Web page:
October 2, 2018, Orlando, FL
Imagine you have a 17-year-old niece named Stephanie. She loves dancing, movies, and spending time with her friends. One day a man starts talking to her online and promises her the world.
Stephanie falls for his trap, hook, line, and sinker. He gets her hooked on drugs and begins selling her for sex. Your family is distraught.
Your niece. Sold. Repeatedly.
Now imagine that she has her 18th birthday while being trafficked. A day you would have celebrated now becomes a reason for concern. What happens now that she is an adult?
The Safe Harbor Act was passed in the state of Florida in 2013. It explicitly states that a minor cannot be arrested for commercial sexual exploitation. In other words, before their 18th birthdays, children are treated as victims of human trafficking, they are not arrested for prostitution. In addition, buyers can even be charged with human trafficking.
What a difference a day makes.
What about Stephanie who was trafficked for months as a minor but “celebrated” her 18th birthday? Does a child really become an adult in one day?
Legally, as soon as a minor turns 18, he or she can be arrested for prostitution. Very few victims have the courage to expose their traffickers, even though that is the one thing that will keep them out of jail. As a result, innocent victims who have been manipulated, drugged, and coerced go to jail while their traffickers remain free.
The Age Gap
When Florida Abolitionist first began providing assistance to victims of human trafficking, our Founder, Tomas Lares recognized a huge gap in services for adult victims. While many resources and services exist for minors who are identified as victims, very few are available for adults.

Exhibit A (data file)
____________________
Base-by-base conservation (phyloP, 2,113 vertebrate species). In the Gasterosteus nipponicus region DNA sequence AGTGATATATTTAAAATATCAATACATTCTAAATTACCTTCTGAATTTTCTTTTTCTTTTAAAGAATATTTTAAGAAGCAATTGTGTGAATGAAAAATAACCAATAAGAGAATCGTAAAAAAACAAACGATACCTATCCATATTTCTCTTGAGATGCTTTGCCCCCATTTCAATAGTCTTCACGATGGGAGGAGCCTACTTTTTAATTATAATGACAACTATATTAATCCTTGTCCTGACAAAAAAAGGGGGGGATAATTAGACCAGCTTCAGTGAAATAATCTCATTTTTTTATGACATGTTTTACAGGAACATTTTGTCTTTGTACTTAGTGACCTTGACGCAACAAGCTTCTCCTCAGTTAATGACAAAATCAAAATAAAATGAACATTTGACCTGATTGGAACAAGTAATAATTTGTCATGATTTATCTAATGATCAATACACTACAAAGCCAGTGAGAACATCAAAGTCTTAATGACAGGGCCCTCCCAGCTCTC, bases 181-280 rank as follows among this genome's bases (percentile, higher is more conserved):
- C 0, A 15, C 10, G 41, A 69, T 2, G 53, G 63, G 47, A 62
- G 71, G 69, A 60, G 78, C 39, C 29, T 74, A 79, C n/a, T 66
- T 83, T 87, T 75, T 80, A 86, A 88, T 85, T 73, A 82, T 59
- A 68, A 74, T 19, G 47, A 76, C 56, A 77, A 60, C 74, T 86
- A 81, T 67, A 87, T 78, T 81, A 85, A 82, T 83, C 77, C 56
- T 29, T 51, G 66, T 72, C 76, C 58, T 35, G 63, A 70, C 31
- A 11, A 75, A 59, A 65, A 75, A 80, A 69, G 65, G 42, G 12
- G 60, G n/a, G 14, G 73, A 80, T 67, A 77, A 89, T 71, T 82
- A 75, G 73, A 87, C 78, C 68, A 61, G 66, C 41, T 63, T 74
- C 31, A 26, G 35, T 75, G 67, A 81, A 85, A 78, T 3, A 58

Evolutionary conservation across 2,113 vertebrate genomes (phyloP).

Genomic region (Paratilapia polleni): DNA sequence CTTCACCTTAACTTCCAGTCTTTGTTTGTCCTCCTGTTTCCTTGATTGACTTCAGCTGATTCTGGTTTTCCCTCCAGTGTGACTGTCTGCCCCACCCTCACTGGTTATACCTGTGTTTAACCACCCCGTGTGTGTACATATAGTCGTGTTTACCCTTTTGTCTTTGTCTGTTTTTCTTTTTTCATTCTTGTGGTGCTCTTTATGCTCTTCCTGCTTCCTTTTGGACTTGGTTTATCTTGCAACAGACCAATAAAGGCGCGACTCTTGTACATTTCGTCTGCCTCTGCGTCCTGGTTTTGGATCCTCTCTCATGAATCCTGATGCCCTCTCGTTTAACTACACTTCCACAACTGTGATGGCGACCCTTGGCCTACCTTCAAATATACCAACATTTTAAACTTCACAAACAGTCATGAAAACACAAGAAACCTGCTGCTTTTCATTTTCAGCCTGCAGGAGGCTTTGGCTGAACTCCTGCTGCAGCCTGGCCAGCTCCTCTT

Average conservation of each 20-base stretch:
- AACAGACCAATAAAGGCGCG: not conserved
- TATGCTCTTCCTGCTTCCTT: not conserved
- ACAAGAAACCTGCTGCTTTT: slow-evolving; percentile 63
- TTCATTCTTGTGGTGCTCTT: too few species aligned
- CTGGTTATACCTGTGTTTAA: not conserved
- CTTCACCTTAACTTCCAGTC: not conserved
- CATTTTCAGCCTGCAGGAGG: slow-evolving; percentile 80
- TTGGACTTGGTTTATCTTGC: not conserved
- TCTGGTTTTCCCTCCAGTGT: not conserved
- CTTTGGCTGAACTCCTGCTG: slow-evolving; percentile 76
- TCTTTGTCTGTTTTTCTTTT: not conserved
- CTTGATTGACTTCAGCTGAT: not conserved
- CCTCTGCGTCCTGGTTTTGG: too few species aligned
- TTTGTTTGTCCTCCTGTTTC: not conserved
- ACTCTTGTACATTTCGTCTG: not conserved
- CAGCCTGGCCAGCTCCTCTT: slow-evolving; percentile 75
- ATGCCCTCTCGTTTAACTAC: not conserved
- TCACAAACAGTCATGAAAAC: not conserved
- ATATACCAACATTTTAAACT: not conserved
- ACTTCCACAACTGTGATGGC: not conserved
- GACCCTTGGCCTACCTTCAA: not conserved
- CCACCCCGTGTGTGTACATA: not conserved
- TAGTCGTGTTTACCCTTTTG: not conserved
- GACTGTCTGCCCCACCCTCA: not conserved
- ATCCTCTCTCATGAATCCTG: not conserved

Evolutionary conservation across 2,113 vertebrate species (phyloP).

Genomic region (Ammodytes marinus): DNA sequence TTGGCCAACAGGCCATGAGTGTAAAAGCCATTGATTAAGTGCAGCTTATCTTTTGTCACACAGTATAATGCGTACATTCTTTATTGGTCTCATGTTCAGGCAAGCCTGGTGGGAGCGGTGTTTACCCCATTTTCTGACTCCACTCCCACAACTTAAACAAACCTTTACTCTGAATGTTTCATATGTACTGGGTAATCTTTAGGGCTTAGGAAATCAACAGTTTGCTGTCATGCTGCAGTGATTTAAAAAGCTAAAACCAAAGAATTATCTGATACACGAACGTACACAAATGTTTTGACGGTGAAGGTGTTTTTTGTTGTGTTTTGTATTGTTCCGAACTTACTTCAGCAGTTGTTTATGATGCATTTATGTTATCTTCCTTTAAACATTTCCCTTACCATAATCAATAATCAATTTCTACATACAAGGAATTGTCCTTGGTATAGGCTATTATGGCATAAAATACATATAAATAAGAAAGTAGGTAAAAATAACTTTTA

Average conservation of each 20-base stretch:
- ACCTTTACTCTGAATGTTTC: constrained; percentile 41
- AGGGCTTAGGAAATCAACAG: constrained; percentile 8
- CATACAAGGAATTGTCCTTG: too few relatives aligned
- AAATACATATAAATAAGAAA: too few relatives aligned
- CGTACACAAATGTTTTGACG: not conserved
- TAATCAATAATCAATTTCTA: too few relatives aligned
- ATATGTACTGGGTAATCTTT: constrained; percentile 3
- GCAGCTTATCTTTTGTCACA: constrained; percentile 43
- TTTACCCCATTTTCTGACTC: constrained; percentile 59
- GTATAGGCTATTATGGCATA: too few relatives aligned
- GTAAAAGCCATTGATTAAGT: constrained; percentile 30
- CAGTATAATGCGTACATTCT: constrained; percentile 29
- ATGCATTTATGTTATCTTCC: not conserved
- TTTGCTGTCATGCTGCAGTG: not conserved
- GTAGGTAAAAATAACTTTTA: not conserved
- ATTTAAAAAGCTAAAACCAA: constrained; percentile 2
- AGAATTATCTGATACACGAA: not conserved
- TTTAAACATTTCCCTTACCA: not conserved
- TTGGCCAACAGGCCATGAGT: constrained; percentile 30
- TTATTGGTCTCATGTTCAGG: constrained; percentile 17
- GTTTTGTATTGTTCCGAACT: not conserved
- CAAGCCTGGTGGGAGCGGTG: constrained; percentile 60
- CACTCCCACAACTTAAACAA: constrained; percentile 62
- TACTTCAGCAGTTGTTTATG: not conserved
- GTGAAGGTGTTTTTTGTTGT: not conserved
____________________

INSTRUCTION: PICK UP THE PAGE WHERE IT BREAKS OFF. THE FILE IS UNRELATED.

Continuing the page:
For example, let’s imagine that your niece, Stephanie, is recovered by law enforcement in California and she cooperates with the authorities, telling them how she had been forced and trafficked. Now, what happens? Where does she turn?
Police cannot keep her because she has done nothing wrong. If she is like most trafficking survivors, she has no money, no home, no friends, is addicted to drugs, her only possessions are the clothes on her back, and her family is across the country.
Who will be there for her?
This is when far too many survivors return to the streets, running back into the arms of a trafficker because they have no other options.
You can change that. You can be there for every Stephanie who is left with nowhere to go. By becoming an Abolitionist Partner and giving $18 per month in honor of her 18th birthday, you can ensure that every survivor who is recovered and has nowhere to go receives critical support through our advocacy and comprehensive case management program.
Give the Stephanies of our community hope for tomorrow. Become an Abolitionist Partner today!
Click HERE to change lives!
by Blair Pippin
Creative & Prevention Director • Florida Abolitionist